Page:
The stupid option, which is inevitable, is for Labour to pander increasingly to the far-right. It is inevitable because Labour will not address inequality or the real problems associated with migration. This means that we will have an increasingly bonkers immigration policy that doesn't fix the root of one of the main migration concerns in the media: that migrants and refugees turn to smuggler middlemen because they have no other option. The current system offers few legal options for migration due to excessive income requirements for visas, forcing much labour underground and into informality by design. How the UK is supposed to support an aging population with closed borders is a recipe for disaster: the outcome is a lot of grandparents will be supported by so-called 'illegal' migrants. The new Justice Secretary utters transphobic dogwhistles and doesn’t want LGBTQ education in schools, so we are well on the way to far-right pandering already.

Starmer won't tax the rich. He's selected a string of oil and gas lobbyists to stand for Parliament. The new chancellor has previously said she won’t introduce a wealth tax. Neoclassical economic orthodoxy, which the Bank of England agrees with, still adheres to the balanced budget doctrine, meaning that countries shouldn't be borrowing more than they can pay back. This is stupid because economies don't function like households: they can afford to run budget deficits. The Bank of England believes in a single, narrow type of economics. Austerity was part of that twisted economic 'school of thought', or more aptly put, brain death. This form of economics only works for the ultra-wealthy. Starmer has appointed former Bank of England economist Rachel Reeves as Chancellor. Austerity continues if it will not be remedied, and Labour won't remedy austerity.

In other words: we're fucked. Labour shortsightedly won't reform an electoral system that it has seemingly profited from. If this is the outcome, the UK will continue as a zombie democracy, and there is a necromancer waiting in the wings.

I don't naively presume that the smart option will 'fix Britain'; it simply consists of two pragmatic things that the current wielders of the state apparatus could do to salt the kind of earth in which fascism thrives. Those levers will not be pulled, because the hands resting on them are bought by the ultra-wealthy. What the political left must do now is organise against the far-right. We cannot be in a situation like France, scrabbling around to try and stop a power grab, and at the last minute pulling off a lucky win. At least France has an institutional leftwing: that has been virtually eliminated in the UK, mostly by Starmer. The media, which is owned by billionaires, will no doubt clamp down on the Greens in the coming years.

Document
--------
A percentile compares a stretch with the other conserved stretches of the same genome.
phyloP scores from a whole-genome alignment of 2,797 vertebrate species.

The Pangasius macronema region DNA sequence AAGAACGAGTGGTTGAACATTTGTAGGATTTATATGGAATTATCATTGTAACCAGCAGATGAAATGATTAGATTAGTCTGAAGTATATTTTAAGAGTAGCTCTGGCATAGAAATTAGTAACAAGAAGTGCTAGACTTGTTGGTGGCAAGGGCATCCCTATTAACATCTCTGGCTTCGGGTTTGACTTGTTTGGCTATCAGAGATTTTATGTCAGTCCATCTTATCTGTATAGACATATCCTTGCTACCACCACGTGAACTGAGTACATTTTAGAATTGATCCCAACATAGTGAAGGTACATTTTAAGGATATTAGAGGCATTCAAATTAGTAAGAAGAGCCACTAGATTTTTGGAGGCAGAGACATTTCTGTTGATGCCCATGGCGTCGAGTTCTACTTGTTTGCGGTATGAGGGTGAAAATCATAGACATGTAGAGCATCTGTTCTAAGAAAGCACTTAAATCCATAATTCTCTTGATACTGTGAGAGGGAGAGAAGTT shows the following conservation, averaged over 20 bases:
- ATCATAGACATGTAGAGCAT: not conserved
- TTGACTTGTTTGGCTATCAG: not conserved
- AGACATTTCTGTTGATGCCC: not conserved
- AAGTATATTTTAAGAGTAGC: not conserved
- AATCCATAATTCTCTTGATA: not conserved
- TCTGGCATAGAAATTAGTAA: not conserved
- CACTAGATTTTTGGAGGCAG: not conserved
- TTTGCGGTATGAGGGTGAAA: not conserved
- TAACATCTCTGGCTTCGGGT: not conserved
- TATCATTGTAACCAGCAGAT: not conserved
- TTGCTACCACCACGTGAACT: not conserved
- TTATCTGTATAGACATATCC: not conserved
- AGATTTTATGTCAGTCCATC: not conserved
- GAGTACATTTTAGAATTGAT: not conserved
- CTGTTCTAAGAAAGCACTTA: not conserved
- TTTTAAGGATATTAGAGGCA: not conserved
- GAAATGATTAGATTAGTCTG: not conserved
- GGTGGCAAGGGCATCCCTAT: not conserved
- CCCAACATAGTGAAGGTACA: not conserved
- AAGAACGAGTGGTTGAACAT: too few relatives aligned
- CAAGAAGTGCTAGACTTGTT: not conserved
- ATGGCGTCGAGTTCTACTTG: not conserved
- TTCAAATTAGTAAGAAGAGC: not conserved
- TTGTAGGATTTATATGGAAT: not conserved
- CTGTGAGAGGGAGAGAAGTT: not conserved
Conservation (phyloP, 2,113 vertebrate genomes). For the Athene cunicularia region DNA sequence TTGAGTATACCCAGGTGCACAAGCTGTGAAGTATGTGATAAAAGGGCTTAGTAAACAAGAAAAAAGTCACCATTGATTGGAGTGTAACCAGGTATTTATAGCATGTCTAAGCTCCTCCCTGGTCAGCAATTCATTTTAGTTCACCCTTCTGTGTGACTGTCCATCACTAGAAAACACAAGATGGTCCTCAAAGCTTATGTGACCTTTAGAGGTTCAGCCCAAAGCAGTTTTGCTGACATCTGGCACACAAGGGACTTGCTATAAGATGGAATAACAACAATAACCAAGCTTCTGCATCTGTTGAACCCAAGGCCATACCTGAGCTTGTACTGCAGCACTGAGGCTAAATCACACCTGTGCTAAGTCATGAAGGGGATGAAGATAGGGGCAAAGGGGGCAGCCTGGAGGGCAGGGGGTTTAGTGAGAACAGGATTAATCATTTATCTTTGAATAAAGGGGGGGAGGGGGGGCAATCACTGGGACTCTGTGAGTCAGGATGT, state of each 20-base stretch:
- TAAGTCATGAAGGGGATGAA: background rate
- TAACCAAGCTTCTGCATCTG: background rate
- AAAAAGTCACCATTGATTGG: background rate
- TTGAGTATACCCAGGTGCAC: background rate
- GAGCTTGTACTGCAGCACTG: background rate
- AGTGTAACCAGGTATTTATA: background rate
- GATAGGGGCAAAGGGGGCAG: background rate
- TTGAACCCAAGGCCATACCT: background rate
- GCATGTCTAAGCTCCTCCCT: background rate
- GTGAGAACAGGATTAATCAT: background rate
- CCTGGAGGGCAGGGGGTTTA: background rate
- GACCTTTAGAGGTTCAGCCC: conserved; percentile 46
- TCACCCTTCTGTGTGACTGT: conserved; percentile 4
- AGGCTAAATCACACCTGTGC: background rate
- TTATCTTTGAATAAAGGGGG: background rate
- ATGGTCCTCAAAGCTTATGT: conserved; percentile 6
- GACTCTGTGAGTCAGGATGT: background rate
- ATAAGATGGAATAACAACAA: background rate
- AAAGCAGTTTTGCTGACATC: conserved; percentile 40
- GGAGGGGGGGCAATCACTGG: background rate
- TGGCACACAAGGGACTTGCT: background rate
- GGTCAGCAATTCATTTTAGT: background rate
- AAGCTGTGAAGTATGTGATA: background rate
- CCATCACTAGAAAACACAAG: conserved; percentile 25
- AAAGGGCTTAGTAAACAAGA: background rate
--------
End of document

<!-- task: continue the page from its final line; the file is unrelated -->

We must go out into communities, listen, and not preach. Stop ideological pamphleteering, create meaningful connections with the people that the Left presume they are always acting in the interests of. Everyone hates the rich, who are so often invisible. Let the people know their true enemy: the vampire billionaires who have drained them of their wealth. Offer people something, even if it is simply human connection in an increasingly lonely online world – another predatory sphere for fascists. Mutual aid is the most British of traditions, one that was revived during the pandemic. The far-right is monied and globally organised, but they can be beaten. You have five years.

Further reading:

– A paper by Jonathan Hopkin and Ben Rosamund Post-truth politics, bullshit and bad ideas: ‘Deficit fetishism’ in the UK gets in to the nitty gritty of several ideas that I’ve covered here, linking austerity policy with populist rhetoric.

– For a broader, accessible critique of current economic thinking, I strongly recommend Ha-Joon Chang’s Economics: the Users’ Guide.

– Judith Butler’s most recent book Who’s Afraid of Gender? exposes some of the tactics of the global right wing conspiracy which has recently seen its effects in the European elections. Abigail Thorn of Philosophy Tube has a usefully summarised the book. Credit to David Paternotte and Roman Kuhar, whose work has been sounding the alarm on this for at least five years.

– I would also recommend Stigma: The Machinery of Inequality by Professor Imogen Tyler. The book articulates how stigma is weaponised by political elites to justify austerity in particular and inequalities generally. You can find Interregnum’s interview with her here about the book.

– A profile of the pro-Palestine bloc of newly-elected independent MPs.

Sam Lawton-Westerland is a writer, researcher, and lecturer in the School of Social and Political Sciences at The University of Glasgow.